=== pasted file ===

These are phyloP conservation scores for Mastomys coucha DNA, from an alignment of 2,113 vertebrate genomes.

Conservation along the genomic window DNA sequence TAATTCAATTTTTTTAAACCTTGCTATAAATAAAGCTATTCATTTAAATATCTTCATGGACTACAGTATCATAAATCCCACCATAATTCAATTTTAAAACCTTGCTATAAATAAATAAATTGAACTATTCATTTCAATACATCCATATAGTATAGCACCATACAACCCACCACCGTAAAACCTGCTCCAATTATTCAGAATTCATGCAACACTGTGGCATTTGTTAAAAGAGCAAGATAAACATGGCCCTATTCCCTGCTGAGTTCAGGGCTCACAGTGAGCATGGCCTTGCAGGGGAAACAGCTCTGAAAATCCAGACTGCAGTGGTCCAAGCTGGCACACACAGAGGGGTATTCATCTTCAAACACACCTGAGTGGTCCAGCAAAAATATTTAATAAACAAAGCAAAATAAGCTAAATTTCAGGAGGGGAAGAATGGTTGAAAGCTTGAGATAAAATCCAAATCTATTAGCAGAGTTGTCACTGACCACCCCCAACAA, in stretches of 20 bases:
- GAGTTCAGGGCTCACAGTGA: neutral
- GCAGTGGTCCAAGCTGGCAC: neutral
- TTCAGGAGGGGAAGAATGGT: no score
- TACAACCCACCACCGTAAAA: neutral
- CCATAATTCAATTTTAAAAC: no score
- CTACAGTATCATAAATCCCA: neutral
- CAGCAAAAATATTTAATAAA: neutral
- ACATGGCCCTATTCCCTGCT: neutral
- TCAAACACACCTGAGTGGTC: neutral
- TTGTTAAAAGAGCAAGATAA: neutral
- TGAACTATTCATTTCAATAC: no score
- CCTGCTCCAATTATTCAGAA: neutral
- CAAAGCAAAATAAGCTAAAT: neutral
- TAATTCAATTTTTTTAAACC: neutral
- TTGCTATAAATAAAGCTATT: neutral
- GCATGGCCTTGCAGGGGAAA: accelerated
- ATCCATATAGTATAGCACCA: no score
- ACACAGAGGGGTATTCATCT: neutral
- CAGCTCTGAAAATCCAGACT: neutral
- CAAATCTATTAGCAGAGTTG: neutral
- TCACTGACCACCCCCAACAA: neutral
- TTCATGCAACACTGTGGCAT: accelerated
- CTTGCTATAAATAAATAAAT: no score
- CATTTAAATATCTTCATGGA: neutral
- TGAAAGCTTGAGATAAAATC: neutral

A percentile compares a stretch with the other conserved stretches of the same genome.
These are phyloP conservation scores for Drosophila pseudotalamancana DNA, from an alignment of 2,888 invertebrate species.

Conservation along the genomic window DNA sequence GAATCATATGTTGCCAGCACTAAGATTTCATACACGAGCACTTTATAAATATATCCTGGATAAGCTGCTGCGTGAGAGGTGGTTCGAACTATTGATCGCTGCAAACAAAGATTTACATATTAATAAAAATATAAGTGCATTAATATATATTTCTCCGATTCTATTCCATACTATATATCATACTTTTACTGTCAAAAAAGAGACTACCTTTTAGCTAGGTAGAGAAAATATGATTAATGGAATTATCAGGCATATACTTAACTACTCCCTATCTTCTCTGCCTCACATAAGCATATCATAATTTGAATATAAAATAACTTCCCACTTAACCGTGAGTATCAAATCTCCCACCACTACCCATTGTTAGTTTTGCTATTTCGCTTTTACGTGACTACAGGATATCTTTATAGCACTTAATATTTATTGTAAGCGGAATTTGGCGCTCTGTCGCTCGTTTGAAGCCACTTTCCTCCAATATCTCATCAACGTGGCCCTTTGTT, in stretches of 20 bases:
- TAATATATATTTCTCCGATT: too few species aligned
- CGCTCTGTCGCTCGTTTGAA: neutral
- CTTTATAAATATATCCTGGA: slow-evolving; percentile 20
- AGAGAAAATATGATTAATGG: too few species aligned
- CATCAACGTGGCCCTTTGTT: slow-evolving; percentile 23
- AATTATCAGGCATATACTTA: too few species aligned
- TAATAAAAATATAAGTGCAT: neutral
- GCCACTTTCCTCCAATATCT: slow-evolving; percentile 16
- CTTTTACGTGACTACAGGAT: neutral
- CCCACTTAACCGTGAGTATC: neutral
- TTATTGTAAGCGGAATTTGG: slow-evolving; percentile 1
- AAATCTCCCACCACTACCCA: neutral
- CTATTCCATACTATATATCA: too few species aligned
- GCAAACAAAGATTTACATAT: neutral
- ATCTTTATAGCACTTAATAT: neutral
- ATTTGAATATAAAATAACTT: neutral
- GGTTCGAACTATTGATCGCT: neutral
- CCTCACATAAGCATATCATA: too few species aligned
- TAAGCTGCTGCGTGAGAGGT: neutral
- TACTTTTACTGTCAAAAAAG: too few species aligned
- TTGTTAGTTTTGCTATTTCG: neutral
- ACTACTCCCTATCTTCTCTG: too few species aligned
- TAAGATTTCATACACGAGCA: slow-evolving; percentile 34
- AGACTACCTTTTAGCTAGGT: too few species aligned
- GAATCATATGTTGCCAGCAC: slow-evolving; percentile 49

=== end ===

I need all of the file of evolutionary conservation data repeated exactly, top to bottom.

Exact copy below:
These are phyloP conservation scores for Mastomys coucha DNA, from an alignment of 2,113 vertebrate genomes.

Conservation along the genomic window DNA sequence TAATTCAATTTTTTTAAACCTTGCTATAAATAAAGCTATTCATTTAAATATCTTCATGGACTACAGTATCATAAATCCCACCATAATTCAATTTTAAAACCTTGCTATAAATAAATAAATTGAACTATTCATTTCAATACATCCATATAGTATAGCACCATACAACCCACCACCGTAAAACCTGCTCCAATTATTCAGAATTCATGCAACACTGTGGCATTTGTTAAAAGAGCAAGATAAACATGGCCCTATTCCCTGCTGAGTTCAGGGCTCACAGTGAGCATGGCCTTGCAGGGGAAACAGCTCTGAAAATCCAGACTGCAGTGGTCCAAGCTGGCACACACAGAGGGGTATTCATCTTCAAACACACCTGAGTGGTCCAGCAAAAATATTTAATAAACAAAGCAAAATAAGCTAAATTTCAGGAGGGGAAGAATGGTTGAAAGCTTGAGATAAAATCCAAATCTATTAGCAGAGTTGTCACTGACCACCCCCAACAA, in stretches of 20 bases:
- GAGTTCAGGGCTCACAGTGA: neutral
- GCAGTGGTCCAAGCTGGCAC: neutral
- TTCAGGAGGGGAAGAATGGT: no score
- TACAACCCACCACCGTAAAA: neutral
- CCATAATTCAATTTTAAAAC: no score
- CTACAGTATCATAAATCCCA: neutral
- CAGCAAAAATATTTAATAAA: neutral
- ACATGGCCCTATTCCCTGCT: neutral
- TCAAACACACCTGAGTGGTC: neutral
- TTGTTAAAAGAGCAAGATAA: neutral
- TGAACTATTCATTTCAATAC: no score
- CCTGCTCCAATTATTCAGAA: neutral
- CAAAGCAAAATAAGCTAAAT: neutral
- TAATTCAATTTTTTTAAACC: neutral
- TTGCTATAAATAAAGCTATT: neutral
- GCATGGCCTTGCAGGGGAAA: accelerated
- ATCCATATAGTATAGCACCA: no score
- ACACAGAGGGGTATTCATCT: neutral
- CAGCTCTGAAAATCCAGACT: neutral
- CAAATCTATTAGCAGAGTTG: neutral
- TCACTGACCACCCCCAACAA: neutral
- TTCATGCAACACTGTGGCAT: accelerated
- CTTGCTATAAATAAATAAAT: no score
- CATTTAAATATCTTCATGGA: neutral
- TGAAAGCTTGAGATAAAATC: neutral

A percentile compares a stretch with the other conserved stretches of the same genome.
These are phyloP conservation scores for Drosophila pseudotalamancana DNA, from an alignment of 2,888 invertebrate species.

Conservation along the genomic window DNA sequence GAATCATATGTTGCCAGCACTAAGATTTCATACACGAGCACTTTATAAATATATCCTGGATAAGCTGCTGCGTGAGAGGTGGTTCGAACTATTGATCGCTGCAAACAAAGATTTACATATTAATAAAAATATAAGTGCATTAATATATATTTCTCCGATTCTATTCCATACTATATATCATACTTTTACTGTCAAAAAAGAGACTACCTTTTAGCTAGGTAGAGAAAATATGATTAATGGAATTATCAGGCATATACTTAACTACTCCCTATCTTCTCTGCCTCACATAAGCATATCATAATTTGAATATAAAATAACTTCCCACTTAACCGTGAGTATCAAATCTCCCACCACTACCCATTGTTAGTTTTGCTATTTCGCTTTTACGTGACTACAGGATATCTTTATAGCACTTAATATTTATTGTAAGCGGAATTTGGCGCTCTGTCGCTCGTTTGAAGCCACTTTCCTCCAATATCTCATCAACGTGGCCCTTTGTT, in stretches of 20 bases:
- TAATATATATTTCTCCGATT: too few species aligned
- CGCTCTGTCGCTCGTTTGAA: neutral
- CTTTATAAATATATCCTGGA: slow-evolving; percentile 20
- AGAGAAAATATGATTAATGG: too few species aligned
- CATCAACGTGGCCCTTTGTT: slow-evolving; percentile 23
- AATTATCAGGCATATACTTA: too few species aligned
- TAATAAAAATATAAGTGCAT: neutral
- GCCACTTTCCTCCAATATCT: slow-evolving; percentile 16
- CTTTTACGTGACTACAGGAT: neutral
- CCCACTTAACCGTGAGTATC: neutral
- TTATTGTAAGCGGAATTTGG: slow-evolving; percentile 1
- AAATCTCCCACCACTACCCA: neutral
- CTATTCCATACTATATATCA: too few species aligned
- GCAAACAAAGATTTACATAT: neutral
- ATCTTTATAGCACTTAATAT: neutral
- ATTTGAATATAAAATAACTT: neutral
- GGTTCGAACTATTGATCGCT: neutral
- CCTCACATAAGCATATCATA: too few species aligned
- TAAGCTGCTGCGTGAGAGGT: neutral
- TACTTTTACTGTCAAAAAAG: too few species aligned
- TTGTTAGTTTTGCTATTTCG: neutral
- ACTACTCCCTATCTTCTCTG: too few species aligned
- TAAGATTTCATACACGAGCA: slow-evolving; percentile 34
- AGACTACCTTTTAGCTAGGT: too few species aligned
- GAATCATATGTTGCCAGCAC: slow-evolving; percentile 49